[0028] An operating system runs on processor 302 and is used to coordinate and provide control of various components within data processing system 300 in FIG. 3. The operating system may be a commercially available operating system, such as Windows 2000, which is available from Microsoft Corporation. An object oriented programming system such as Java may run in conjunction with the operating system and provide calls to the operating system from Java programs or applications executing on data processing system 300. “Java” is a trademark of Sun Microsystems, Inc. Instructions for the operating system, the object-oriented operating system, and applications or programs are located on storage devices, such as hard disk drive 326, and may be loaded into main memory 304 for execution by processor 302.

[0029] Those of ordinary skill in the art will appreciate that the hardware in FIG. 3 may vary depending on the implementation. Other internal hardware or peripheral devices, such as flash ROM (or equivalent nonvolatile memory) or optical disk drives and the like, may be used in addition to or in place of the hardware depicted in FIG. 3. Also, the processes of the present invention may be applied to a multiprocessor data processing system.

[0030] As another example, data processing system 300 may be a stand-alone system configured to be bootable without relying on some type of network communication interface, whether or not data processing system 300 comprises some type of network communication interface. As a further example, data processing system 300 may be a Personal Digital Assistant (PDA) device, which is configured with ROM and/or flash ROM in order to provide non-volatile memory for storing operating system files and/or user-generated data.

[0031] The depicted example in FIG. 3 and above-described examples are not meant to imply architectural limitations. For example, data processing system 300 may also be a notebook computer or hand held computer in addition to taking the form of a PDA. Data processing system 300 also may be a kiosk or a Web appliance.

[0032] The present invention provides an apparatus and method of allowing a network adapter to be shared among a plurality of partitions of an LPAR system. The invention may be local to client systems 108, 110 and 112 of FIG. 1 or to the server 104 or to both the server 104 and clients 108, 110 and 112. Consequently, the present invention may reside on any data storage medium (i.e., floppy disk, compact disk, hard disk, ROM, RAM, etc.) used by a computer system.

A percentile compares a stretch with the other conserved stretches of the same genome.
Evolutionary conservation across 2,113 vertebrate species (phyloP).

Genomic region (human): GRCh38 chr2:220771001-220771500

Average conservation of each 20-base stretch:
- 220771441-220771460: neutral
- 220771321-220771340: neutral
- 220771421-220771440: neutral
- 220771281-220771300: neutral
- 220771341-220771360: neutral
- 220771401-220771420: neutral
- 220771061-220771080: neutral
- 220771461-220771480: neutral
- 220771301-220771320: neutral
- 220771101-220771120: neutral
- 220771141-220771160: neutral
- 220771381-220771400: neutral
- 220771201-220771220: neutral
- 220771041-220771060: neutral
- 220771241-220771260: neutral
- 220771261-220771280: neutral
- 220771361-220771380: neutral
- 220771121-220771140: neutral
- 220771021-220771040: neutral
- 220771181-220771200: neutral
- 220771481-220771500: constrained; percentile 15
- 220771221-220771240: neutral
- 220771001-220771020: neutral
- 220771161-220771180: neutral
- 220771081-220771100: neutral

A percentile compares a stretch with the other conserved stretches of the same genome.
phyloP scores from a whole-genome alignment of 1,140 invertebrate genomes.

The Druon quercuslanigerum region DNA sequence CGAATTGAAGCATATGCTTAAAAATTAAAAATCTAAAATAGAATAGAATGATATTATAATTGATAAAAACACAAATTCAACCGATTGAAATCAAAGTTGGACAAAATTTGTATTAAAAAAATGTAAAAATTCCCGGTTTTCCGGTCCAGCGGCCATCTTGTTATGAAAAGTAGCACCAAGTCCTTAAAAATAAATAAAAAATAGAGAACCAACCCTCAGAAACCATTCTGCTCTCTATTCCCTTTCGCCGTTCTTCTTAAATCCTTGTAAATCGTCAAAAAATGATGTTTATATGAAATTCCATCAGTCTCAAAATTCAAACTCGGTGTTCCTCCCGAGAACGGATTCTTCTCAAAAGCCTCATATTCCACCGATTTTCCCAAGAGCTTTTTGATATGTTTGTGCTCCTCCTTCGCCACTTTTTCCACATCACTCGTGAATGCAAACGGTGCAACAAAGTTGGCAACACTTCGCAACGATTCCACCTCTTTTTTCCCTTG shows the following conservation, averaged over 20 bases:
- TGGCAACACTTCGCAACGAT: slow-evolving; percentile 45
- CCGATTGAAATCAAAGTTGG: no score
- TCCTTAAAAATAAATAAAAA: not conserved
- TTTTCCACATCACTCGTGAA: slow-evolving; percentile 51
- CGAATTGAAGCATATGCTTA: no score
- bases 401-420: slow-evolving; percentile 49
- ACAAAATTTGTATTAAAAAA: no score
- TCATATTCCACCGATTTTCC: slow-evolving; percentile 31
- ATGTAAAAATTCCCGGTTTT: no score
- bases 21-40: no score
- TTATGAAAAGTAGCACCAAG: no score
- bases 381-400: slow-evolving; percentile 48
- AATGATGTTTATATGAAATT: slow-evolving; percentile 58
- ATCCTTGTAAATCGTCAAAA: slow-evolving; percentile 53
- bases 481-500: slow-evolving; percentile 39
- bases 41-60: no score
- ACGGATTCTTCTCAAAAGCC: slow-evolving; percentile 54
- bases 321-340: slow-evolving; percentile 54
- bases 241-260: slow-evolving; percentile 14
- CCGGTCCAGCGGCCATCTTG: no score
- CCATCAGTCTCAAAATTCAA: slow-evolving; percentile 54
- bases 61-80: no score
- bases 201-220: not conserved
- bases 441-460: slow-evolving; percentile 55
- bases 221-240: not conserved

[0033]FIG. 4 illustrates logical a plurality of partitions of a computer system. Partition 1 410 has two (2) processors, two (2) I/O slots and used a percentage of the memory device. Partition 2 420 uses one (1) processor, five (5) I/O slots and also used a smaller percentage of the memory device. Partition 3 430 uses four (4) processors, five (5) I/O slots and uses a larger percentage of the memory device. Areas 440 and 450 of the computer system are not assigned to a partition and are unused. Note that in FIG. 4 only subsets of resources needed to support an operating system are shown.

[0034] As shown, when a computer system is partitioned most of its hardware resources are assigned to a partition. The hardware resources that are not assigned are not used. More specifically, a resource may either belong to a single partition or not belong to any partition at all. If the resource belongs to a partition, it is known to and is only accessible to that partition. If the resource does not belong to any partition, it is neither known to nor is accessible to any partition. Thus, if a hardware resource, such as an adapter, is assigned to a partition it may only be used by that partition. The present invention, however, allows an adapter to be used by a plurality of partitions.

[0035] Specifically, each operating system running within a partition has its own Transmission Control Protocol/Internet Protocol (TCP/IP) stack. The TCP/IP stack is made up of a TCP layer and an IP layer. When data is being transmitted out of the computer system, the data is first forwarded to the TCP layer where a TCP header is added to the data. The TCP header includes a source port number and a destination port number to identify the application programs running on the source and the destination computer systems that are involved in the data transmission. After the TCP header is added, the data is forwarded to an IP layer where an IP header is added to the data. The IP header contains the IP addresses of the source and destination computer systems.

[0036] When a piece of data is received by a computer system, it is first sent to the IP layer where the IP header is stripped off the data, the data is then sent to a TCP layer where the TCP header is stripped off the data. At that point, the data is sent to the application program to which it is destined. FIG. 5 depicts a piece of data with an IP header and a TCP header.